Interesting suggestion from King Kaufman:
The Tournament actually starts Tuesday with the play-in game in Dayton between Florida A&M and Lehigh. The NCAA has to figure out a way to make this play-in deal more interesting and exciting. Maybe there should be a play-in for all four 16 seeds, with all four games happening in one day at one site. It might become kind of a thing, a big day for whacked-out hoops junkies. It could be one last chance for bubble teams that got left out, like Utah State and Notre Dame this year, though they'd have to start the Tournament by playing a No. 1. Not that I care about bubble teams. Got a better idea? Or are you looking forward to that big night in Dayton?
If the NCAAs expanded the play-in game to include the "first eight out" or whatever, it would certainly be interesting, but it would also have a huge impact on the NITs. Would you rather see your team in the play-in game for the right to (most likely) get shelled by a top seed, or would you rather take a shot at the NITs, where you could maybe go the distance? Would the NITs let the losers of these games join in their tournament after the drop out of the Big Dance?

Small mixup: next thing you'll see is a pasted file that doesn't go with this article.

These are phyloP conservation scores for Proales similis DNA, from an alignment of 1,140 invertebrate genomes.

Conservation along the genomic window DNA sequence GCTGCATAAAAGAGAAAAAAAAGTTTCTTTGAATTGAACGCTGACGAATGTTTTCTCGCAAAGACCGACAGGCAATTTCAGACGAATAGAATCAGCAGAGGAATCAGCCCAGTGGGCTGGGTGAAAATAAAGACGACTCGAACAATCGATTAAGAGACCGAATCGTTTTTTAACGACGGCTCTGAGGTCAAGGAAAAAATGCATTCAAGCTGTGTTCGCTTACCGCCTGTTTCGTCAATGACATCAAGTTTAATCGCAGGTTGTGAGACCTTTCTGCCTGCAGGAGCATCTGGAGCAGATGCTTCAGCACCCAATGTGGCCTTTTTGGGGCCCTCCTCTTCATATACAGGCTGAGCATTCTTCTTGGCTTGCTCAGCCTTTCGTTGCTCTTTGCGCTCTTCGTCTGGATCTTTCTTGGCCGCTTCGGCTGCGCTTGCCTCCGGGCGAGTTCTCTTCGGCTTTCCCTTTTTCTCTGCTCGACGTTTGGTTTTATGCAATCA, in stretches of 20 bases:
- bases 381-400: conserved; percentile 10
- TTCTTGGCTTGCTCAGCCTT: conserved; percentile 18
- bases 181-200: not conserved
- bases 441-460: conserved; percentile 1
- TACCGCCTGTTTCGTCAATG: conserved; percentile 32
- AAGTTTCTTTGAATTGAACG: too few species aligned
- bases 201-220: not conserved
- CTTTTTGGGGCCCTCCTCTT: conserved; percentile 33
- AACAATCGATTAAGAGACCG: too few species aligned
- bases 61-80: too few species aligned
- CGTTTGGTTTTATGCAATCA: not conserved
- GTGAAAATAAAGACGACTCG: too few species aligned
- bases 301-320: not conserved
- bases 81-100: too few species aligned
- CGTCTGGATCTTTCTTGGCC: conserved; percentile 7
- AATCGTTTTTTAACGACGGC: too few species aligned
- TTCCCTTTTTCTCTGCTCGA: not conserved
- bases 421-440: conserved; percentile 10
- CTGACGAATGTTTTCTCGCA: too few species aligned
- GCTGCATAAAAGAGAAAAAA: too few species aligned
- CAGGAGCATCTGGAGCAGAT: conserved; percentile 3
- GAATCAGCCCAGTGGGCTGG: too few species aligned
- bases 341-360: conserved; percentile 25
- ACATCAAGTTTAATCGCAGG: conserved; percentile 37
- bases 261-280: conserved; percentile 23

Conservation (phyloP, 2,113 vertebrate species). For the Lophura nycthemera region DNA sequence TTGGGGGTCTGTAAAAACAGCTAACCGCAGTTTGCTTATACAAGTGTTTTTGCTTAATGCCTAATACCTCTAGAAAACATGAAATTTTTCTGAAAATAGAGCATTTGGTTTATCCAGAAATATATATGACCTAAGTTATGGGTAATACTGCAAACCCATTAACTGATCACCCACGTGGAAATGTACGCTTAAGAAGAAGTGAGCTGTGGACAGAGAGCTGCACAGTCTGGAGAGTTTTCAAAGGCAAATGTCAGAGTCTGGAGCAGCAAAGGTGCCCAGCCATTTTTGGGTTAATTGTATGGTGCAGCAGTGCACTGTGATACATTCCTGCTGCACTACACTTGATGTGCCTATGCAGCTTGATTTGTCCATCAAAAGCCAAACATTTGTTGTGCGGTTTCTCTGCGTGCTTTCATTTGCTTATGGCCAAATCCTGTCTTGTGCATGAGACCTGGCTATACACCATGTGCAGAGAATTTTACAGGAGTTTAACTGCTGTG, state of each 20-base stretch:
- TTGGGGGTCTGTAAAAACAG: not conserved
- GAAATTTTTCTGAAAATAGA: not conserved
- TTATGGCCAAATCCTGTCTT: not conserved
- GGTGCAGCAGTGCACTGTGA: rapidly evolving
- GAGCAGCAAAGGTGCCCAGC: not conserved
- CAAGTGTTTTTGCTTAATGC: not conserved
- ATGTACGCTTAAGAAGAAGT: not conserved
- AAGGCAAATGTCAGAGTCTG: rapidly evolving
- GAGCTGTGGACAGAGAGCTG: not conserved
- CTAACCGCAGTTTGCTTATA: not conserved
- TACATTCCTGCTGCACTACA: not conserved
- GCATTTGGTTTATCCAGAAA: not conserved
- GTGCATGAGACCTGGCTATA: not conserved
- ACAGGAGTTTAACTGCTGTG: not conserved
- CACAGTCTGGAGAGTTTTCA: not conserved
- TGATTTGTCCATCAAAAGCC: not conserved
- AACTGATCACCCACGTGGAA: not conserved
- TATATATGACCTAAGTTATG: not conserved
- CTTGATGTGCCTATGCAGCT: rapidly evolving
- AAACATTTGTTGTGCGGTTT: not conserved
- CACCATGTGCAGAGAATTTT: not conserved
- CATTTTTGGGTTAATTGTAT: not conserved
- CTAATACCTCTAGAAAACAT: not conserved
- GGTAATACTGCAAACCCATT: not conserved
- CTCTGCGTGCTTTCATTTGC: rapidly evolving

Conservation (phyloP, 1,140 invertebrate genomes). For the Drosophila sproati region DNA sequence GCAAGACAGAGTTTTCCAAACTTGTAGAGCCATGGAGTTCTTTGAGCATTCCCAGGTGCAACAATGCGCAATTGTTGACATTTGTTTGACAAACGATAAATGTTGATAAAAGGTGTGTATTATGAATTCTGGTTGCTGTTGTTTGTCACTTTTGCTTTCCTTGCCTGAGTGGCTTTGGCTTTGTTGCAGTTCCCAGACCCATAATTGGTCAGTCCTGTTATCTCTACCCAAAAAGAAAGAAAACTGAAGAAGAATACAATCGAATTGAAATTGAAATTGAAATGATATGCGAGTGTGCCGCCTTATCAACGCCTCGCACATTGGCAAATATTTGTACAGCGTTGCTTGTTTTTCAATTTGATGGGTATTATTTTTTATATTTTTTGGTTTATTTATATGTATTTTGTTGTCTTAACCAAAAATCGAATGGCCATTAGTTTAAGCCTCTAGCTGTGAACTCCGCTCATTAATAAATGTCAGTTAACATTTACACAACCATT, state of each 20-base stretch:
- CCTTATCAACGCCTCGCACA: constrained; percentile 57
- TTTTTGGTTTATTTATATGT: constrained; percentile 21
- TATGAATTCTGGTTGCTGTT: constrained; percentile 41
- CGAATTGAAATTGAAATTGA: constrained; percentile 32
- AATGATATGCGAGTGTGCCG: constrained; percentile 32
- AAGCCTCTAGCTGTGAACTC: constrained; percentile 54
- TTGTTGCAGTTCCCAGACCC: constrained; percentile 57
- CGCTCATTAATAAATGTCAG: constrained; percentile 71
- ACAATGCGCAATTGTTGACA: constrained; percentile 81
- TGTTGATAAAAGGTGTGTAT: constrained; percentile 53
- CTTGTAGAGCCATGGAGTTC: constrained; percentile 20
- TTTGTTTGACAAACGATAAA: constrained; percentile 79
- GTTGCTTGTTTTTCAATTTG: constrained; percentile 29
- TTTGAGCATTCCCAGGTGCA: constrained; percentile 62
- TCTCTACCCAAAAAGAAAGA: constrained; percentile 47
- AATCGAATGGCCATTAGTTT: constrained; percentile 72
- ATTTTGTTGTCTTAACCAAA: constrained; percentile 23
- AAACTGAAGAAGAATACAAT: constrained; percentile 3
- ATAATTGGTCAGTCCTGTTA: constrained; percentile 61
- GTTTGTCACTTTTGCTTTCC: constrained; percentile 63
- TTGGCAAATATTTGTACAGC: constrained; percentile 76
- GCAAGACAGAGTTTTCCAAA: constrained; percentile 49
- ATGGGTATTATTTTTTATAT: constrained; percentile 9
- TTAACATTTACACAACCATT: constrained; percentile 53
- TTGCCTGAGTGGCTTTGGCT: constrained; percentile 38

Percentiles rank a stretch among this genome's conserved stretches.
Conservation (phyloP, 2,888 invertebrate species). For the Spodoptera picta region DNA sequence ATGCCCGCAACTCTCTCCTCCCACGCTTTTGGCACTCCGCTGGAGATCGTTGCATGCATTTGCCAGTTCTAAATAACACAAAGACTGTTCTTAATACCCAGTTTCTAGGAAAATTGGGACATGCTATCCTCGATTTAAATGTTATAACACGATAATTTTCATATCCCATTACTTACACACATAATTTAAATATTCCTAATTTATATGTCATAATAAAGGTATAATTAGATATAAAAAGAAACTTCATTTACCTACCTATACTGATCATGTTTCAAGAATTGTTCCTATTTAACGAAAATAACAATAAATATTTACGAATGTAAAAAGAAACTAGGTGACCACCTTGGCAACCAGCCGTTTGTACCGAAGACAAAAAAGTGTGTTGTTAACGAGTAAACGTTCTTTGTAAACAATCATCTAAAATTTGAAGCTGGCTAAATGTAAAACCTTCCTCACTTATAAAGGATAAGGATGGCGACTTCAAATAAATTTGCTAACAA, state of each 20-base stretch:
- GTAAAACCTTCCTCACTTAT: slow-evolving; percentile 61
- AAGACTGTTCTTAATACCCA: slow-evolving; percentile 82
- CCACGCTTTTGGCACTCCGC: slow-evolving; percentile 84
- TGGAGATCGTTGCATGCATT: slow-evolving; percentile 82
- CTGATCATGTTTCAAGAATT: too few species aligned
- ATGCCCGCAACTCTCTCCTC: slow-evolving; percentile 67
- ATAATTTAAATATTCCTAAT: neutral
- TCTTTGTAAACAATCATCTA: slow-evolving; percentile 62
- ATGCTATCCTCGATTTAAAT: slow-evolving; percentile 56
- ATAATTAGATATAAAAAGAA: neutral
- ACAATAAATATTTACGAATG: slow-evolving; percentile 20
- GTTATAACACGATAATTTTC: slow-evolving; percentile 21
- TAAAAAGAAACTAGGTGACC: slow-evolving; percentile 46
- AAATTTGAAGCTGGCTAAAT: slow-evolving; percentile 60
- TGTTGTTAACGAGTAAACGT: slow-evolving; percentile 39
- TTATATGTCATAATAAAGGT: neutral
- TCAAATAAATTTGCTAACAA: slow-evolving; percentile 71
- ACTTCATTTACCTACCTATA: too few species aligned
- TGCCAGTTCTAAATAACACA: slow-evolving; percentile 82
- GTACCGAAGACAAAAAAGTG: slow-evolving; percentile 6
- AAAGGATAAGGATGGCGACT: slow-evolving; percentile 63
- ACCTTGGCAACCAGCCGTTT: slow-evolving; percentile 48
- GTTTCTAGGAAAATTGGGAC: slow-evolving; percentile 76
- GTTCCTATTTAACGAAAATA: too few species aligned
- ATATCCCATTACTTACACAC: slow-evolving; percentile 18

If all of this is making you cover your ears and wish it would go away, the Couch Slouch feels your pain.
Finally, in local news, the University of Houston is reportedly giving former Longhorns coach Tom Penders a long look for their vacancy. I have to say, I don't know why you'd want to hire a guy who left his last two jobs under such a cloud of controversy, but stranger things have happened. Kevin? Greg? Alex? What do you guys think?
Posted by Charles Kuffner on March 15, 2004 to Other sports
I'm not convinced Penders is a leading candidate. It looks like Wizig, who tends to get a fair amount wrong in his coverage of UH athletics, did every bit of his reporting from rumors on the CoogFans website. Kind of pitiful, really, but I don't think anybody but Berman can pick up a phone and actually talk to people.
That said, I'm willing to defer to Dave Maggard's judgment if it does turn out to be Penders. The big pluses for Penders are that he's won, that he turned a football school (Texas) into a competitive basketball school, and that he seemingly would know this area. The negatives are apparent from the links you provided. And it may just be that big time college basketball has passed him by (sort of like the last years Billy Tubbs spent at Oklahoma).